For instance, choosing the wrong type of loan can become evident later when you struggle to repay, causing unnecessary stress and difficulties. Or discovering better alternatives after borrowing can cause dissatisfaction with your initial decision.
Here are some tips for shopping around for loans and comparing lenders:
Taking a loan comes with many risks that can manifest when you default, including court-ordered salary garnishment, loss of the collateral if you had put up any, and a negative impact on your credit ratings. All of this can affect your finances and future borrowing opportunities.
To prevent this from happening, you need to create a debt repayment plan before you borrow. It will outline the strategic approach you will take to repay the loan while maintaining control over your finances.
A debt repayment plan allows you to incorporate the payments into your budget, making your finances more manageable and giving you peace of mind. It also helps you monitor your repayment progress to ensure you don't miss payments or break any loan terms.
Importantly, it considers the future while dealing with the present. A solid repayment plan can help you prepare for unforeseen circumstances. For instance, it will ensure you have a strategy to meet your obligations if interest increases or you lose your job.
You should not commit to a loan until you are satisfied that you are making the right decision. If you are not taking an emergency loan, consider giving yourself some time – a few weeks to a few months – to think it over.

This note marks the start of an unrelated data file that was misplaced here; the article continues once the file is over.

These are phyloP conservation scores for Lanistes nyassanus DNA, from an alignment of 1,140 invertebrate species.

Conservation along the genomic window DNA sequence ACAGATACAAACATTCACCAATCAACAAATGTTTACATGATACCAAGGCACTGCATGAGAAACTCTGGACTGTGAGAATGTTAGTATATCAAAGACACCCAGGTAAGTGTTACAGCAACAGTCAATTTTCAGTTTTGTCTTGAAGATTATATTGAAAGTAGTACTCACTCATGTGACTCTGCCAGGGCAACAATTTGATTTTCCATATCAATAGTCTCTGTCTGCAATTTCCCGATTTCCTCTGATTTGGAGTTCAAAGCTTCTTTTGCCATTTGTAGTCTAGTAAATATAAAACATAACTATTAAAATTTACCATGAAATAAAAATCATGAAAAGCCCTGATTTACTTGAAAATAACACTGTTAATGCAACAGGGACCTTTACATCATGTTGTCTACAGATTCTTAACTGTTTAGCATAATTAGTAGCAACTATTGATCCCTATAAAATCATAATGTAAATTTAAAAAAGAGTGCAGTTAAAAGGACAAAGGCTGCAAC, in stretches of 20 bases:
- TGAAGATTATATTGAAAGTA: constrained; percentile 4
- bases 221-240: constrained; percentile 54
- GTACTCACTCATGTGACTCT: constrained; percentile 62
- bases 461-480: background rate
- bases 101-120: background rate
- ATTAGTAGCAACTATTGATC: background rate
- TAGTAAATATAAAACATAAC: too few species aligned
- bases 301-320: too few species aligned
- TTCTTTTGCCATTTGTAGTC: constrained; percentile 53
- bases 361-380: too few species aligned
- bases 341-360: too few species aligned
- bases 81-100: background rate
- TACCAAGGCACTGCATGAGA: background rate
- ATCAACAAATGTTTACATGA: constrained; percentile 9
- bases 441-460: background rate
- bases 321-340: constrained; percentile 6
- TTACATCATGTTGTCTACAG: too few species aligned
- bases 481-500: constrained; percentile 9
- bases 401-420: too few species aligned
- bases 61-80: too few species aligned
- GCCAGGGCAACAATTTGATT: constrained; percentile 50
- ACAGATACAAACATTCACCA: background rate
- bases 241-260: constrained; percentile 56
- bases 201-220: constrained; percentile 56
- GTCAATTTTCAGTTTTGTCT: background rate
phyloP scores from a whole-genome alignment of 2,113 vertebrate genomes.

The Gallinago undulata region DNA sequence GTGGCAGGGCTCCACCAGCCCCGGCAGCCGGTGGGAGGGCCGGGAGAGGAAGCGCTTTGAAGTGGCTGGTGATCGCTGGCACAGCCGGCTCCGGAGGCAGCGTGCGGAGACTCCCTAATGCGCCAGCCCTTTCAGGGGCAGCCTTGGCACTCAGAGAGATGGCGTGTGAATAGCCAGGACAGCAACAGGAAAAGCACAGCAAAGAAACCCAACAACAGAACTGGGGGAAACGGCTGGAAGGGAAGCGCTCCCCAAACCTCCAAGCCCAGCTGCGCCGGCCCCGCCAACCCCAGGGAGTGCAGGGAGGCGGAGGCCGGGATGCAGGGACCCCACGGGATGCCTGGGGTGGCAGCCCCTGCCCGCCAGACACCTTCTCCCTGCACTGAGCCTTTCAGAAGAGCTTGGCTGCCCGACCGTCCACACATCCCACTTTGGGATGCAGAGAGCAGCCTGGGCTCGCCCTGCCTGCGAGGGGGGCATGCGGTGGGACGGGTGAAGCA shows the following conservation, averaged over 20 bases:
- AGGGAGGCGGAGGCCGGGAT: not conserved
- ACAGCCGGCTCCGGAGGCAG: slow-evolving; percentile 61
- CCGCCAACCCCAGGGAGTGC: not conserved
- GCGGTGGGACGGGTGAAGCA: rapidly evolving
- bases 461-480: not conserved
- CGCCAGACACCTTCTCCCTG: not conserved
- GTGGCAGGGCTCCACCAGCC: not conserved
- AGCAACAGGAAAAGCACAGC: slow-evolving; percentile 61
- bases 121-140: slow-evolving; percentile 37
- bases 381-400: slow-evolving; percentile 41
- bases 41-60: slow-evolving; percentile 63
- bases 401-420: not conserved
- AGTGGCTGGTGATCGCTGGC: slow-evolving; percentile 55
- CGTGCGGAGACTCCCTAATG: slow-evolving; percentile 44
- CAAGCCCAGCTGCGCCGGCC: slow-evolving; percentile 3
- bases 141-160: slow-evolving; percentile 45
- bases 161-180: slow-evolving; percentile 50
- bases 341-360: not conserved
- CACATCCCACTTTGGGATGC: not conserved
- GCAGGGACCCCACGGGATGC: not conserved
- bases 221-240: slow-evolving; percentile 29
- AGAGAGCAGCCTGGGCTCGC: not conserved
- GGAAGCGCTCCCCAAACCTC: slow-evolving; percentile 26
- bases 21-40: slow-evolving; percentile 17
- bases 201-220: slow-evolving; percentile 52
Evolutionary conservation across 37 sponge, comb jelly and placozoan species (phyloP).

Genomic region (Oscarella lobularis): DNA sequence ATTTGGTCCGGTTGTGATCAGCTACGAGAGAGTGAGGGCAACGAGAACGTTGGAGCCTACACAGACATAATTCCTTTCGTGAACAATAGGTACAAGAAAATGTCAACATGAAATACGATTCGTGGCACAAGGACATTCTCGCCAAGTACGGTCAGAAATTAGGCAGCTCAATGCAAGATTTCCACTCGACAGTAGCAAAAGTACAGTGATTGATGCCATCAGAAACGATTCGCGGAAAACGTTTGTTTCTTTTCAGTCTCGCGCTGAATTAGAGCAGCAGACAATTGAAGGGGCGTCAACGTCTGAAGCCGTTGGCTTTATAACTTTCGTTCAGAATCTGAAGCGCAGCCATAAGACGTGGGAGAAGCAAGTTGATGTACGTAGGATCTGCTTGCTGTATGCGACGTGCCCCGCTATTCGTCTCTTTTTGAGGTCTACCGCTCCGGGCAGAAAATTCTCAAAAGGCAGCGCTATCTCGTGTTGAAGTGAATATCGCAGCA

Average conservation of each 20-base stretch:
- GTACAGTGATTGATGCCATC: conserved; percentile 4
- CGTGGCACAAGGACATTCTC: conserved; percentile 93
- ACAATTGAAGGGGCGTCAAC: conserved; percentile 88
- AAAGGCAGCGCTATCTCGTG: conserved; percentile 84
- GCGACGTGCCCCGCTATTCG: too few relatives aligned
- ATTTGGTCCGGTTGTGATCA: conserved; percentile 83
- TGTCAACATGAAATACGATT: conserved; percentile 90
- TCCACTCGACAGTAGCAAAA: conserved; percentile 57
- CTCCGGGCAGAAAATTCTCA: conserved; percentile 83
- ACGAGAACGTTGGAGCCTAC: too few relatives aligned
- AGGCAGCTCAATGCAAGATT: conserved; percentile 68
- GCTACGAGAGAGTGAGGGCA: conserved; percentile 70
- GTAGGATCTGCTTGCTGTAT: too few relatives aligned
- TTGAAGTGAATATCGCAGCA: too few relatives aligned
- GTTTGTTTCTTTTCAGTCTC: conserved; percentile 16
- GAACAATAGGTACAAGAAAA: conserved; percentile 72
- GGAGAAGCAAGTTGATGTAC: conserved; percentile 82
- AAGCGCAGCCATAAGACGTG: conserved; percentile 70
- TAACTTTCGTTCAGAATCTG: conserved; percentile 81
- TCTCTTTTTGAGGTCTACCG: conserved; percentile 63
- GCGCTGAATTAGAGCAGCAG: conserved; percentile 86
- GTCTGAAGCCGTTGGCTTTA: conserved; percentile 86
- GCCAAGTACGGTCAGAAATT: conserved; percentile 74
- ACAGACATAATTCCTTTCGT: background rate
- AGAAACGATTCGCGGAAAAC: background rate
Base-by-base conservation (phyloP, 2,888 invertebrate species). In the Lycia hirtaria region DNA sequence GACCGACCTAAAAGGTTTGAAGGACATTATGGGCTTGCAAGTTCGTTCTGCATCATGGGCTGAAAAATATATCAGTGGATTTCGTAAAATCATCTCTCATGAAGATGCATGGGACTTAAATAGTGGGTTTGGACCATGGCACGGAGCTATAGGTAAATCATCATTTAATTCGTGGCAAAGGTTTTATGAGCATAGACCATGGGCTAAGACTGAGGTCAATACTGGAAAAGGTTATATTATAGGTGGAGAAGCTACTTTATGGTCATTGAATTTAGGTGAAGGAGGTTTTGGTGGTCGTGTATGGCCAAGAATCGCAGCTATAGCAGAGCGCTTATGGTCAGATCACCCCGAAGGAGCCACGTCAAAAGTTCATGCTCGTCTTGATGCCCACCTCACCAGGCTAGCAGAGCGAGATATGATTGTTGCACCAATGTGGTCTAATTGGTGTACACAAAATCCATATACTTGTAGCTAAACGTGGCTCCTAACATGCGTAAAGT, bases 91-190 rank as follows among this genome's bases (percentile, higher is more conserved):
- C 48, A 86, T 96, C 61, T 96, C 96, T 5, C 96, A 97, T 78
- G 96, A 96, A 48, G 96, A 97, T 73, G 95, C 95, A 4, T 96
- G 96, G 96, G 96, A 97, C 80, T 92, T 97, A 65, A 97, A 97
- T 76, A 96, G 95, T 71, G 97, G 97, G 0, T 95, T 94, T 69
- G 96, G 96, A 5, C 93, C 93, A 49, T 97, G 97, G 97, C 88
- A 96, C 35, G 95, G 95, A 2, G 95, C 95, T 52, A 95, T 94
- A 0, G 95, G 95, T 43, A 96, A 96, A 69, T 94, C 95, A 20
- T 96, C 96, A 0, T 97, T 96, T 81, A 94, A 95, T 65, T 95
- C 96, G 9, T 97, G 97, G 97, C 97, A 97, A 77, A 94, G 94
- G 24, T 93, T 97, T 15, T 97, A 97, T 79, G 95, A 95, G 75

This "cooling-off" period allows you time to educate yourself, explore alternatives, and consider how the loan fits into your finances. These steps can prevent you from making hasty decisions you might regret later.
Next, consider getting a second opinion from an expert before committing. A knowledgeable financial advisor or loan officer can be your best friend on your borrowing journey, finding a loan and avoiding regret later.
If you are working with a financial advisor, ensure they are licensed experts who will put your needs first and help you find loans that meet your needs and budget, help you avoid predatory lenders, and alert you if you're about to make an impulsive or costly choice.
If you are working with a lender-assigned loan officer, remember that their loyalty is to the lender. Therefore, don't let them push you against your better instincts.
A predatory lender is a financial institution, individual, or organization that engages in lending practices that take advantage of borrowers through unfair, deceptive, or abusive tactics.
When borrowing, avoid lenders who make promises of quick approvals without conducting proper credit checks or who impose exorbitant interest rates and fees. Predatory lenders often apply unfair practices that can hinder your ability to repay debt and serve to benefit them. This can cause you a lot of stress and dissatisfaction after borrowing.
To ensure that you are dealing with a legitimate lender:
Before deciding to borrow, it's important to consider other options to help you avoid potential regrets. First, you might want to inquire about the possibility of a salary advance from your employer to avoid borrowing for emergencies. Another alternative is to ask family or friends for short-term loans. This can come with favorable terms and no interest. Additionally, you can tap into your emergency fund instead of taking short-term loans.
Finally, if you've already taken out a loan and regret your choice, the best course of action is to focus on repayment. Recognize and learn from the mistake and commit to avoid similar pitfalls in your future borrowing decisions.